Editorial: Old demons still haunt Detroit
Even in the new Detroit, the old demons are still haunting. The indictment of City Councilman Gabe Leland last week is a reminder that the city must be ever vigilant against the corruption and self-dealing that contributed to its financial collapse just five years ago.
Leland stands accused by a federal grand jury of bribery conspiracy and accepting $15,000 from a local businessman. His campaign staffer, Elisa Grubbs, is also charged. The allegations stem from an investigation in the city’s towing contracts and other incidents of municipal corruption in Metro Detroit that has already produced 14 convictions, including many Macomb County politicians.
Leland is the highest ranking Detroit official to be indicted since former Mayor Kwame Kilpatrick was charged and convicted of bribery eight years ago.
During that same period, former City Council member Monica Conyers was also convicted of taking bribes. At the time of her death in 2004, former Councilwoman Kay Everett faced an indictment for taking a cash bribe from a city contractor, who flavored the deal with 17 pounds of sausage. And in 2006, Councilman Lonnie Bates was convicted of taking $800,000 in bribes while he was a member of the Detroit School Board.
This is an ugly legacy that should have ended when the city was reorganized under bankruptcy and emerged under new leadership.
Corruption hurts the city in a number of ways. For one thing, it cheats citizens of a government that makes its decisions based on the best interests of residents, and not on who lines the pockets of officials.
The council should avoid such pitfalls, and that's why we have concerns regarding the potential for public corruption in the shift of some towing to the Police Department.
“A sitting member of the Detroit City Council engaging in bribery is an extreme breach of trust of the people of Detroit that badly undermines their faith in local government,” said U.S. Attorney Matthew Schneider in announcing the indictment.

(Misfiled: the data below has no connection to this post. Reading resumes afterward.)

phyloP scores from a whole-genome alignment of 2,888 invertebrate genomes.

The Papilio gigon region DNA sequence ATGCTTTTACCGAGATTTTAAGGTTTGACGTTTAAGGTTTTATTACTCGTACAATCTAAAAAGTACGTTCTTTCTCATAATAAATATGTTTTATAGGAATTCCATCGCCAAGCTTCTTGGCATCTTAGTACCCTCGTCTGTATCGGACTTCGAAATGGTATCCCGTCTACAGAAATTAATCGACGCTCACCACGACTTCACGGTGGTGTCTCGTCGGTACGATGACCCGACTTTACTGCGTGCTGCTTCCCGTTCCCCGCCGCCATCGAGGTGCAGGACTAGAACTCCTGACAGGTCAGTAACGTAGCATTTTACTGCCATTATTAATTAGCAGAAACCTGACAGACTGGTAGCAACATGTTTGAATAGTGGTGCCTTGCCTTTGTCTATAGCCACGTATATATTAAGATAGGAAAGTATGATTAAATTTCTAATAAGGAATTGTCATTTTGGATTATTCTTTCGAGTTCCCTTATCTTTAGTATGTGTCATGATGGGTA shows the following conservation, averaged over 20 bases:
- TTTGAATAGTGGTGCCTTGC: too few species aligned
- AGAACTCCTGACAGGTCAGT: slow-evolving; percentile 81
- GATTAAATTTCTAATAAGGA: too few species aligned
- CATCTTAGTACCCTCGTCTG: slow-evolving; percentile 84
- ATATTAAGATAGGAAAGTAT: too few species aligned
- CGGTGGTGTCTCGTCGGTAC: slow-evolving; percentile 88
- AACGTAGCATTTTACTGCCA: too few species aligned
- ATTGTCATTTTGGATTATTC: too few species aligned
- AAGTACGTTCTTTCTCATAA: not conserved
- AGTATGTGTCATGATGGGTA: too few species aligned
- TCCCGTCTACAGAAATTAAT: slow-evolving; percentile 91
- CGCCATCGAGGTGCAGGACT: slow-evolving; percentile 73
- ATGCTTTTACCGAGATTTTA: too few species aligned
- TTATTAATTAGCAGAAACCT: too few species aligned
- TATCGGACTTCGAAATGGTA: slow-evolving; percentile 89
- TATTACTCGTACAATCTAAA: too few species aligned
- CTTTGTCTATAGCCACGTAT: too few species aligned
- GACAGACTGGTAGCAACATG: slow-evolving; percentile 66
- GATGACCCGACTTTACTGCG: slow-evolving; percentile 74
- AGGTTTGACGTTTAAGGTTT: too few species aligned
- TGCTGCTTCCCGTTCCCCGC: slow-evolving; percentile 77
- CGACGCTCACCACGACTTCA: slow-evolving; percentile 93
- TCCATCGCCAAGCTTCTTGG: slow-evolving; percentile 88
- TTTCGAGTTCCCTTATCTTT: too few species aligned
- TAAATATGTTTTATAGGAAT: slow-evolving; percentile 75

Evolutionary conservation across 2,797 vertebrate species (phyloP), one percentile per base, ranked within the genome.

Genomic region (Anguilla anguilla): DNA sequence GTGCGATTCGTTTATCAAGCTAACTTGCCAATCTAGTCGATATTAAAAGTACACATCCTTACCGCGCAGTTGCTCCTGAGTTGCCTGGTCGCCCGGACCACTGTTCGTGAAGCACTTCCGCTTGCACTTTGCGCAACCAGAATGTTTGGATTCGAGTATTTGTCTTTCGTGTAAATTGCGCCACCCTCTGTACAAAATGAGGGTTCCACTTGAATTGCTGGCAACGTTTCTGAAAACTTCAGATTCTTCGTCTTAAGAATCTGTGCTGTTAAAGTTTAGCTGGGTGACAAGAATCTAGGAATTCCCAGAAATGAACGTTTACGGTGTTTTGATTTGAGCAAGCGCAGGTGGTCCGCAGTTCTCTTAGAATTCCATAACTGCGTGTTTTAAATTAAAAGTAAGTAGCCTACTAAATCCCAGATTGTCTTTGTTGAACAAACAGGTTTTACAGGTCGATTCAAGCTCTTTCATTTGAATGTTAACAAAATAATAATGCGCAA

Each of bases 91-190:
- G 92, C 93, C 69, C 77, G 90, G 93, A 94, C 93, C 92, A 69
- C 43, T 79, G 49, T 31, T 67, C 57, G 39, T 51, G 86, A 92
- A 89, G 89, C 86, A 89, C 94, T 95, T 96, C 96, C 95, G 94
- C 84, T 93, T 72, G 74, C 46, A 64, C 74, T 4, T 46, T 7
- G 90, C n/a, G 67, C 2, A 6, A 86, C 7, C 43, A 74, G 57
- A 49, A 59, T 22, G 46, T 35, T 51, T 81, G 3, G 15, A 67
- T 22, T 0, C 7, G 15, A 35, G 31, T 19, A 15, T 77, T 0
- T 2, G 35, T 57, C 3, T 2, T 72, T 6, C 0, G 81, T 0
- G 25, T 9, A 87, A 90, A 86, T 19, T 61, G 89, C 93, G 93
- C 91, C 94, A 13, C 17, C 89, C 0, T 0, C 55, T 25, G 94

It also sends a message to those considering an investment in the city that the game is rigged, and if they want to play, they have to pay.
That was what Detroit looked like in the Kilpatrick era. It can’t return to those days.
Credit the U.S. attorney’s office in Detroit for being among the most aggressive in the country in rooting out public corruption. The parallel probes of garbage hauling contracts secured by Chuck Rizzo in Macomb County and the towing empire of Gasper Fiore in Detroit is rooting out politicians who believe, despite the number of their peers who are sitting in jail cells, that they won’t get caught when they stick their hands out.
More than 20 people have been charged in the two-year-old probe, including several Macomb politicians and a Detroit deputy police chief.
The charges against Leland say he solicited campaign donations and free automobile repairs from a businessman The Detroit News has identified as Robert Carmack, who had a property dispute with the city. If convicted he faces 10 years in prison and a $250,000 fine on each of the two counts.
Pocketing $15,000 and some car work seems hardly worth it in light of the consequences. And that’s the point of these public corruption crackdowns – to remind politicians that the odds of getting away with their misdeeds is low, and the price for getting caught is high.
Unfortunately, despite the success of the U.S. attorney’s office, a lot of politicians haven’t yet got the message.
As for Leland, he should step down from the council while his case is adjudicated. Having an accused bribe-taker deciding on city contracts would be a bad image.